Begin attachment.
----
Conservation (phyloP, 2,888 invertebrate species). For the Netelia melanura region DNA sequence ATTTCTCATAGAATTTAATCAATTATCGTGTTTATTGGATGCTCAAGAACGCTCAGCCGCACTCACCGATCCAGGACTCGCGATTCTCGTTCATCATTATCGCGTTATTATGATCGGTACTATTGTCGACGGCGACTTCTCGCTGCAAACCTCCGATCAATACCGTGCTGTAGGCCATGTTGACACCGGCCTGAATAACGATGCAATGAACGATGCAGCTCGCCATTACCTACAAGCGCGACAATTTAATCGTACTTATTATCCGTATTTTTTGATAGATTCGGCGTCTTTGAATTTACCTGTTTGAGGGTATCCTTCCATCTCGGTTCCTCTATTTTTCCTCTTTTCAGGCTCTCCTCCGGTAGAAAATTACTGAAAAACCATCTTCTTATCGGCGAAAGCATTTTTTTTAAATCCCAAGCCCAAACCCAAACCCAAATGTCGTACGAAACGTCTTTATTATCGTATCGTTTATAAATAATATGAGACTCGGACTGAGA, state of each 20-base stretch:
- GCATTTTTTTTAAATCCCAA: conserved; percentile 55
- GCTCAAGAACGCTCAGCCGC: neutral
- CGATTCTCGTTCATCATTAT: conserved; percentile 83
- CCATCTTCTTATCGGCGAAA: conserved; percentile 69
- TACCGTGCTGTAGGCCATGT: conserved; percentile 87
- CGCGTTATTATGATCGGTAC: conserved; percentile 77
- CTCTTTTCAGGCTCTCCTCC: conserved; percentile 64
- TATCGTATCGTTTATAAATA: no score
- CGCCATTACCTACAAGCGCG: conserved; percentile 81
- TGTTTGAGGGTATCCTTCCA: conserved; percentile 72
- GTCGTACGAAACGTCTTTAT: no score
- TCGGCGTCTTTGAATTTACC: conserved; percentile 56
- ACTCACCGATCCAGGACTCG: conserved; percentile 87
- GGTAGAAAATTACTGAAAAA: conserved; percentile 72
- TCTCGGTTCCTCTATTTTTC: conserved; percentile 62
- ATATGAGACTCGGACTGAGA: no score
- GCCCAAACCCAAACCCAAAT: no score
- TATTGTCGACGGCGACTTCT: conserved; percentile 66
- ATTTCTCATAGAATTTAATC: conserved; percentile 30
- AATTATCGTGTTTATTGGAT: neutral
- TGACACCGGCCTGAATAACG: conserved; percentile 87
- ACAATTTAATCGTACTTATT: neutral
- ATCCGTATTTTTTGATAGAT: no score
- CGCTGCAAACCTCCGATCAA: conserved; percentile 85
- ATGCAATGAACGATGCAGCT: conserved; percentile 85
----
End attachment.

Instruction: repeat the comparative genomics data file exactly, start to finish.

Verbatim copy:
Conservation (phyloP, 2,888 invertebrate species). For the Netelia melanura region DNA sequence ATTTCTCATAGAATTTAATCAATTATCGTGTTTATTGGATGCTCAAGAACGCTCAGCCGCACTCACCGATCCAGGACTCGCGATTCTCGTTCATCATTATCGCGTTATTATGATCGGTACTATTGTCGACGGCGACTTCTCGCTGCAAACCTCCGATCAATACCGTGCTGTAGGCCATGTTGACACCGGCCTGAATAACGATGCAATGAACGATGCAGCTCGCCATTACCTACAAGCGCGACAATTTAATCGTACTTATTATCCGTATTTTTTGATAGATTCGGCGTCTTTGAATTTACCTGTTTGAGGGTATCCTTCCATCTCGGTTCCTCTATTTTTCCTCTTTTCAGGCTCTCCTCCGGTAGAAAATTACTGAAAAACCATCTTCTTATCGGCGAAAGCATTTTTTTTAAATCCCAAGCCCAAACCCAAACCCAAATGTCGTACGAAACGTCTTTATTATCGTATCGTTTATAAATAATATGAGACTCGGACTGAGA, state of each 20-base stretch:
- GCATTTTTTTTAAATCCCAA: conserved; percentile 55
- GCTCAAGAACGCTCAGCCGC: neutral
- CGATTCTCGTTCATCATTAT: conserved; percentile 83
- CCATCTTCTTATCGGCGAAA: conserved; percentile 69
- TACCGTGCTGTAGGCCATGT: conserved; percentile 87
- CGCGTTATTATGATCGGTAC: conserved; percentile 77
- CTCTTTTCAGGCTCTCCTCC: conserved; percentile 64
- TATCGTATCGTTTATAAATA: no score
- CGCCATTACCTACAAGCGCG: conserved; percentile 81
- TGTTTGAGGGTATCCTTCCA: conserved; percentile 72
- GTCGTACGAAACGTCTTTAT: no score
- TCGGCGTCTTTGAATTTACC: conserved; percentile 56
- ACTCACCGATCCAGGACTCG: conserved; percentile 87
- GGTAGAAAATTACTGAAAAA: conserved; percentile 72
- TCTCGGTTCCTCTATTTTTC: conserved; percentile 62
- ATATGAGACTCGGACTGAGA: no score
- GCCCAAACCCAAACCCAAAT: no score
- TATTGTCGACGGCGACTTCT: conserved; percentile 66
- ATTTCTCATAGAATTTAATC: conserved; percentile 30
- AATTATCGTGTTTATTGGAT: neutral
- TGACACCGGCCTGAATAACG: conserved; percentile 87
- ACAATTTAATCGTACTTATT: neutral
- ATCCGTATTTTTTGATAGAT: no score
- CGCTGCAAACCTCCGATCAA: conserved; percentile 85
- ATGCAATGAACGATGCAGCT: conserved; percentile 85